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Zhuoqin – The Art of Making Guqin
|Date & Time:||2016/7/23 (Saturday) 3:00 p.m. - 5:00 p.m.|
|Venue:||Hong Kong Central Library (Lecture Theatre, G/F)|
|Speaker:||Members of the Choi Chang Sau Qin Making Society|
|Organiser:||Jointly presented by the Hong Kong Public Libraries and the Lord Wilson Heritage Trust|
|Remarks:||Conducted in Cantonese. Free admission. First come, first served.|
The Qin, also known as the Guqin, ranks first among the Four Arts of the Chinese Literati, before Qi (the game of Go), Shu (Calligraphy) and Hua (Painting). Though primarily a musical art, the Qin’s aesthetic ideal transcends its musical form to encompass all aspects of its practitioner’s consciousness, and Confucians fervently regard the Qin as an indispensable tool for cultivating the human mind. Finely crafted Qins are cherished not only for their musical timbre, but also as uniquely sculpted works of art for displaying in scholarly settings. The art of making Qins, called Zhuoqin, evolved into an art form of the Chinese Literati in itself, and has remained virtually unchanged since the Jin Dynasty (AD 256-420) through today.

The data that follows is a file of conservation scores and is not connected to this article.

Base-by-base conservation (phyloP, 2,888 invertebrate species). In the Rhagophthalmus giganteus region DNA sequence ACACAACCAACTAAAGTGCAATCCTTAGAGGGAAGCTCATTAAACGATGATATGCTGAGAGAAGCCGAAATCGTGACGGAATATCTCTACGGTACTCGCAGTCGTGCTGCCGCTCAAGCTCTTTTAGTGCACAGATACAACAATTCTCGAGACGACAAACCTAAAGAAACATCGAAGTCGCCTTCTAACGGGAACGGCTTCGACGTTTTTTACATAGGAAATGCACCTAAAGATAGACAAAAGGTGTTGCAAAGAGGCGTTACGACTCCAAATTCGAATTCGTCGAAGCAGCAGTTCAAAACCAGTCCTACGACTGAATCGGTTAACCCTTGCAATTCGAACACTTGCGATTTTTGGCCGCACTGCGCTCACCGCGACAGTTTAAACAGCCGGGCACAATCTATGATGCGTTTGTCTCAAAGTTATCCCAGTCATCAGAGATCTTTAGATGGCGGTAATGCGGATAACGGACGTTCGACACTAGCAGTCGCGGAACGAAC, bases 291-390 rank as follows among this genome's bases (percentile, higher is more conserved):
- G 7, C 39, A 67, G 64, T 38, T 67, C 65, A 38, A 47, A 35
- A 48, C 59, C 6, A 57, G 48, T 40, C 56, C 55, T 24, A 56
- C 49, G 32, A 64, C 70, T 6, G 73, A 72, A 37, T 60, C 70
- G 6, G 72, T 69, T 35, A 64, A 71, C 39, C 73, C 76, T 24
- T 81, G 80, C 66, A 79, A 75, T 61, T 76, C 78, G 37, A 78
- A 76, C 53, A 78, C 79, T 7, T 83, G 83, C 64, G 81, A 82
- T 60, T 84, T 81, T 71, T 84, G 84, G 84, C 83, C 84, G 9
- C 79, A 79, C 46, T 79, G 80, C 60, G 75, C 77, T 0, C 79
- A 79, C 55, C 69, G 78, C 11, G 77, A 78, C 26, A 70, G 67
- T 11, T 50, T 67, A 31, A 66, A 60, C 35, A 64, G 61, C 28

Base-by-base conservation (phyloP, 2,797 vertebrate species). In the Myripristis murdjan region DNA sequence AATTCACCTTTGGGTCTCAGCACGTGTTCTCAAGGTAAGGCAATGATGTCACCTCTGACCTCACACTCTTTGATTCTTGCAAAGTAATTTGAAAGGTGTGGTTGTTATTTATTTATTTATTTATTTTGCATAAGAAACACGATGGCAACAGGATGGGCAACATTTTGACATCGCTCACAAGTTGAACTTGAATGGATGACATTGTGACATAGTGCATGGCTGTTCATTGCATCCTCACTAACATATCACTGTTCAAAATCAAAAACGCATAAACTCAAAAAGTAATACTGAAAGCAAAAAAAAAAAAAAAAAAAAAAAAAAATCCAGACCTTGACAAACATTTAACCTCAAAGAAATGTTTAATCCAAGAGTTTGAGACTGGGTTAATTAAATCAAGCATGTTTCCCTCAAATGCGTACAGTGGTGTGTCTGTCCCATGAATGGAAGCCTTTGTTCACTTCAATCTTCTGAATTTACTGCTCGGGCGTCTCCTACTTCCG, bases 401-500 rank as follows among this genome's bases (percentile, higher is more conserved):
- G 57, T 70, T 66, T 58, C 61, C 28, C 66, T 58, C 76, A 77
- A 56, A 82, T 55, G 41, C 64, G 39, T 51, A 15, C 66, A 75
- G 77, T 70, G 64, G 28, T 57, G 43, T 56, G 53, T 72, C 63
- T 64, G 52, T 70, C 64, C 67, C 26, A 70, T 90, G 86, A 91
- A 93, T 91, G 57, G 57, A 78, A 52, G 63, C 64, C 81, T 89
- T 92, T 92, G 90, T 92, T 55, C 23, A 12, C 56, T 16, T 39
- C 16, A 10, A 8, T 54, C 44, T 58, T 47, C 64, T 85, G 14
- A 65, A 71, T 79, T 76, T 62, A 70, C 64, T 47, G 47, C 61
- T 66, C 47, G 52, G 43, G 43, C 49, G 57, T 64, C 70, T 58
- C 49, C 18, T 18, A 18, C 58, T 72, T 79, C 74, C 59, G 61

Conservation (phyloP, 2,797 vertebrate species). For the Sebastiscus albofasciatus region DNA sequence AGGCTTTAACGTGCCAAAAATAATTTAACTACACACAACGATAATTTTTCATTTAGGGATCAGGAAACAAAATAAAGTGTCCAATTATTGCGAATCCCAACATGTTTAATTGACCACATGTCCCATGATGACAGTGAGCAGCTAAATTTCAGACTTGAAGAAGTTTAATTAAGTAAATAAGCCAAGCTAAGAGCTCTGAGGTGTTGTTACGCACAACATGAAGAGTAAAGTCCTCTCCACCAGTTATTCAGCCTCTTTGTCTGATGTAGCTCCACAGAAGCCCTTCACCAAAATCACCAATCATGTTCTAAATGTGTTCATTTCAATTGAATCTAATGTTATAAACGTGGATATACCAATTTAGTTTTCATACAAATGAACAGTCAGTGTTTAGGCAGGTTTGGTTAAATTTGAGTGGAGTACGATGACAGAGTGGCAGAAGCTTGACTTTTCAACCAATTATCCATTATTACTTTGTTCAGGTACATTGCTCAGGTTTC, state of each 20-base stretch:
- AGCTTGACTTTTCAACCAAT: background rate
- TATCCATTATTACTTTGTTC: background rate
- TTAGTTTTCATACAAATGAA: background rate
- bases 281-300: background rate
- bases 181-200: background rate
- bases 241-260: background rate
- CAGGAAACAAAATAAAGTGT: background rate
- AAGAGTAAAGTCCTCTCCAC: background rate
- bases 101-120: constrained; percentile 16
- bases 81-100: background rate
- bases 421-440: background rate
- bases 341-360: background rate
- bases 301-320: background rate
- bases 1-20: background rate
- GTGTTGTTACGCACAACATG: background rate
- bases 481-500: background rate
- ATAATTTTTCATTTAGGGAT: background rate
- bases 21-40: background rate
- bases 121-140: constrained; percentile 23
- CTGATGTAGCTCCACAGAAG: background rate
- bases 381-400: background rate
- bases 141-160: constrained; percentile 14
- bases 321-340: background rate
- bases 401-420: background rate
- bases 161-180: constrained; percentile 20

In China during the twentieth century, Qin music experienced the impact of western music ideologies, and was driven to near-extinction during the Cultural Revolution. For the young generation of the late twentieth century, the word “Qin” colloquially stands for the Piano, and the Piano became the “Qin” atop the Four Arts of Qin-Qi-Shu-Hua for the masses. However, just when China was beginning to forget her Qin, scholars in the West took notice of the profound depth of its art. In 1977, Carl Sagan selected Bo Ya's Qin composition “Liu Shui” to accompany Bach and Beethoven’s music aboard the Voyager spacecrafts to outer space, representing the great achievements of humanity. In 2003, UNESCO enlisted China's art of Qin as a Masterpiece of Oral and Intangible Heritage of Humanity.
During the second half of the twentieth century, Hong Kong took on a vital role as an academic centre for the transmission of the art of Qin and the art of Zhuoqin. At a time when the Qin experienced its coldest winter in the Mainland, a line of the Zhejiang School's Zhuoqin art survived and flourished in Hong Kong, maintaining an unbroken line to the history of Zhuoqin. Over the course of sixty years, Hong Kong’s Zhuoqin practitioners grew from one to over fifty, and Hong Kong spearheaded the revival of the art of Zhuoqin in postwar China. In 2014, Hong Kong’s Zhuoqin tradition was enlisted onto the National List of Intangible Cultural Heritage of China under the category of Guqin Art.
The talk will introduce the aesthetics of the Qin, and explore the history, technique and conservation of the art of Zhuoqin in Hong Kong.